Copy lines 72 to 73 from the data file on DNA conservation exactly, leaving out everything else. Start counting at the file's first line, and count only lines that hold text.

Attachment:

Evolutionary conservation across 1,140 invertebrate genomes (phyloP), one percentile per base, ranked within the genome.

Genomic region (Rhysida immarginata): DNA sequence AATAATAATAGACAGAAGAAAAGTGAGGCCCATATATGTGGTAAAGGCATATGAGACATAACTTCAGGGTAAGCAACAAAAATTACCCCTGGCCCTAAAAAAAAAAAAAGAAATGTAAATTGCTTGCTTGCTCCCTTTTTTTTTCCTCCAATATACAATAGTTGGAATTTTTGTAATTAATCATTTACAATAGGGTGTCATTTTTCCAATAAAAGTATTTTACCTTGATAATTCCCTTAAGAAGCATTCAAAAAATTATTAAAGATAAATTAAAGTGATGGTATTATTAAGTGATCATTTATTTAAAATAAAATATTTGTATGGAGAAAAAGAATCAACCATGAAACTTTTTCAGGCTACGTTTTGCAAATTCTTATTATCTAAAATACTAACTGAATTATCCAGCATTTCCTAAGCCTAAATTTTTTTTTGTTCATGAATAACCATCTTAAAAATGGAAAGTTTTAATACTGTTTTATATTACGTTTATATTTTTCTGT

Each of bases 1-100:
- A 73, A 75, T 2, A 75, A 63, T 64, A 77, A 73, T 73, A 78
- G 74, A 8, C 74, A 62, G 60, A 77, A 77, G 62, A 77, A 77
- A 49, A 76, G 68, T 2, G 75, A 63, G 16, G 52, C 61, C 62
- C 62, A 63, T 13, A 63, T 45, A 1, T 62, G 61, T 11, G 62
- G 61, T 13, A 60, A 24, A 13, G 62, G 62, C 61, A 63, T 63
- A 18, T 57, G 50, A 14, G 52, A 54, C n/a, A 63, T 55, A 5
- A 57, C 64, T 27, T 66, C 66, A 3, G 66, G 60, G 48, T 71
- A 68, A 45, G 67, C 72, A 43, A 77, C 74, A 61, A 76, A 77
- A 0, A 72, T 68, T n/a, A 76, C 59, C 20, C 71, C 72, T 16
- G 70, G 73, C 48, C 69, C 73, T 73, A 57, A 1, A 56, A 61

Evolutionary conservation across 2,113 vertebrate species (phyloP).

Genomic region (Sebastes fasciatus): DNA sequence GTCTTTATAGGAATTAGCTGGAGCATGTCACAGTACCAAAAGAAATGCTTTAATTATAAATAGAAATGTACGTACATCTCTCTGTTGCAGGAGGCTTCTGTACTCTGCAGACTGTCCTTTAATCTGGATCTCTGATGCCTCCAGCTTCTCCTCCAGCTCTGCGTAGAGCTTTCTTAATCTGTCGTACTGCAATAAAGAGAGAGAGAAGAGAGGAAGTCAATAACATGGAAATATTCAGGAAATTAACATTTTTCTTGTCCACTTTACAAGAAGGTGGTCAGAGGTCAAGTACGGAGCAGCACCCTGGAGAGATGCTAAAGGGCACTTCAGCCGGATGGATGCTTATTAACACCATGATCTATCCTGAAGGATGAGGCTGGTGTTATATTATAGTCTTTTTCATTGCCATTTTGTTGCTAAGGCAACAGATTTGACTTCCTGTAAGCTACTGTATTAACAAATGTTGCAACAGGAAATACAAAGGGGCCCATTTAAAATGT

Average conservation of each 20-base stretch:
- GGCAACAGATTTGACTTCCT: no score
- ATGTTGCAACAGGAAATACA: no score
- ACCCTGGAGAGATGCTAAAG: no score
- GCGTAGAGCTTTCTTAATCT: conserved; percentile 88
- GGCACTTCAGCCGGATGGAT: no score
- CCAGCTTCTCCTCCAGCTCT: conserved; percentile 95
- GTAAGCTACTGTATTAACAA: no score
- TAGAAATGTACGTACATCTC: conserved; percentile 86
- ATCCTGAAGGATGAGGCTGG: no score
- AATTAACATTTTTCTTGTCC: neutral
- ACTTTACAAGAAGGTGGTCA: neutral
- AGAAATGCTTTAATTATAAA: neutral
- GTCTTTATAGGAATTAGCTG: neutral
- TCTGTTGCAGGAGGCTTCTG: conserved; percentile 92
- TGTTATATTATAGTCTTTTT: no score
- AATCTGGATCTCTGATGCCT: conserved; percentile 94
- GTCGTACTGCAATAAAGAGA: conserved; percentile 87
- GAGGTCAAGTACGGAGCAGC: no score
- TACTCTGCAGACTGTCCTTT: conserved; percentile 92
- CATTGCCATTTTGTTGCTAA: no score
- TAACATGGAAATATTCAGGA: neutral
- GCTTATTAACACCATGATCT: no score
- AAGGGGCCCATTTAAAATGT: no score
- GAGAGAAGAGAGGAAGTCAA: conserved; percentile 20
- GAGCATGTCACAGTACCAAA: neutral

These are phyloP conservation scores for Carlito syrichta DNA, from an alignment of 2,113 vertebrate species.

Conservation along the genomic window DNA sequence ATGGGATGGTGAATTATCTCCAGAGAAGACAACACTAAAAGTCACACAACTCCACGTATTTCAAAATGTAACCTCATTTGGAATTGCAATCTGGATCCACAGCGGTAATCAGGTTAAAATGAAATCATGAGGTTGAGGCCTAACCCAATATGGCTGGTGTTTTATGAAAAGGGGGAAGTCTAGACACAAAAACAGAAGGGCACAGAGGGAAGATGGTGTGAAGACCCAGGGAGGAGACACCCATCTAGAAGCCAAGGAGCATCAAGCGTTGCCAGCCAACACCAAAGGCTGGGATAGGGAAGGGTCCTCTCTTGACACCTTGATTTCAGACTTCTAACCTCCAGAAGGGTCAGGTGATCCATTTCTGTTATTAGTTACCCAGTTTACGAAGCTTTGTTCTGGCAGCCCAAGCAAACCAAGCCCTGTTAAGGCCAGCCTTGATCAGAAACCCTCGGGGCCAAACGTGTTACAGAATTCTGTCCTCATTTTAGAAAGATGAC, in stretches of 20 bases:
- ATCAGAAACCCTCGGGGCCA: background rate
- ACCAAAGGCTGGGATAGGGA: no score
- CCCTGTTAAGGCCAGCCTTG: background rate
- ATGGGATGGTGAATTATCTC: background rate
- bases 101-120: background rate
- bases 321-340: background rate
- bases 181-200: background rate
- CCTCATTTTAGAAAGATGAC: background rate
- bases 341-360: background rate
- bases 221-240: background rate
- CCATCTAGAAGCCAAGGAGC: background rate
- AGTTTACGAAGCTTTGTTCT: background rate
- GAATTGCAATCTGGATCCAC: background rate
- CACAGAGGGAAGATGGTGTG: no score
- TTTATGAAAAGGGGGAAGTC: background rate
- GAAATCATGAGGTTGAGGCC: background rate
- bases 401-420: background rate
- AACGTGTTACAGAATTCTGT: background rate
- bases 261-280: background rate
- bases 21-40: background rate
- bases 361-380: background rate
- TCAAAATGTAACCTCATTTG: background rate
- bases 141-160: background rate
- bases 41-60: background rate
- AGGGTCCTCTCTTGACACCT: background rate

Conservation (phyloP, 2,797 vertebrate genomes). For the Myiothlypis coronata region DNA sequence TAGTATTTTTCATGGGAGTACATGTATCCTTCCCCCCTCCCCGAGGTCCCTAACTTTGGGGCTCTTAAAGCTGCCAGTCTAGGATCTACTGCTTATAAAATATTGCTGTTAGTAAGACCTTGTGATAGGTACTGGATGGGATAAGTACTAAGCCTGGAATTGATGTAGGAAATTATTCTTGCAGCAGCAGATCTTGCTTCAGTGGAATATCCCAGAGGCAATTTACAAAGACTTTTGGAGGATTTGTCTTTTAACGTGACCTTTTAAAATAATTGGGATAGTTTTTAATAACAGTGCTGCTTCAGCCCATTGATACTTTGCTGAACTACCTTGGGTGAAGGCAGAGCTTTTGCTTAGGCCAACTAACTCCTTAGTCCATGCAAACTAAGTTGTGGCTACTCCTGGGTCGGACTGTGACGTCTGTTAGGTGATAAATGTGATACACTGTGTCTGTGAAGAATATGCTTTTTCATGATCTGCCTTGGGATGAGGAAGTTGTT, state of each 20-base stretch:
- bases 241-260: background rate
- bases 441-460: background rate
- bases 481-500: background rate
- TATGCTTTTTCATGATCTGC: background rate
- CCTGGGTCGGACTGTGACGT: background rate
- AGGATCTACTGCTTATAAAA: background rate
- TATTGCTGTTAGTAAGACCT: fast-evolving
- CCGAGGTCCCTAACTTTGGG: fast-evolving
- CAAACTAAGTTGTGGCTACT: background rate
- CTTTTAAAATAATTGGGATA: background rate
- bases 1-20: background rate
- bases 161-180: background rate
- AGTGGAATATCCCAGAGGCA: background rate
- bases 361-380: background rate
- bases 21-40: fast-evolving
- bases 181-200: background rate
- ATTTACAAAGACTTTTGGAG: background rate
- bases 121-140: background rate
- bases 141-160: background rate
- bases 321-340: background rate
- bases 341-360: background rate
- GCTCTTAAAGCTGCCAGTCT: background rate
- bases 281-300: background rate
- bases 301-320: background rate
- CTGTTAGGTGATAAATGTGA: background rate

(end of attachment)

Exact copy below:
- bases 481-500: background rate
- TATGCTTTTTCATGATCTGC: background rate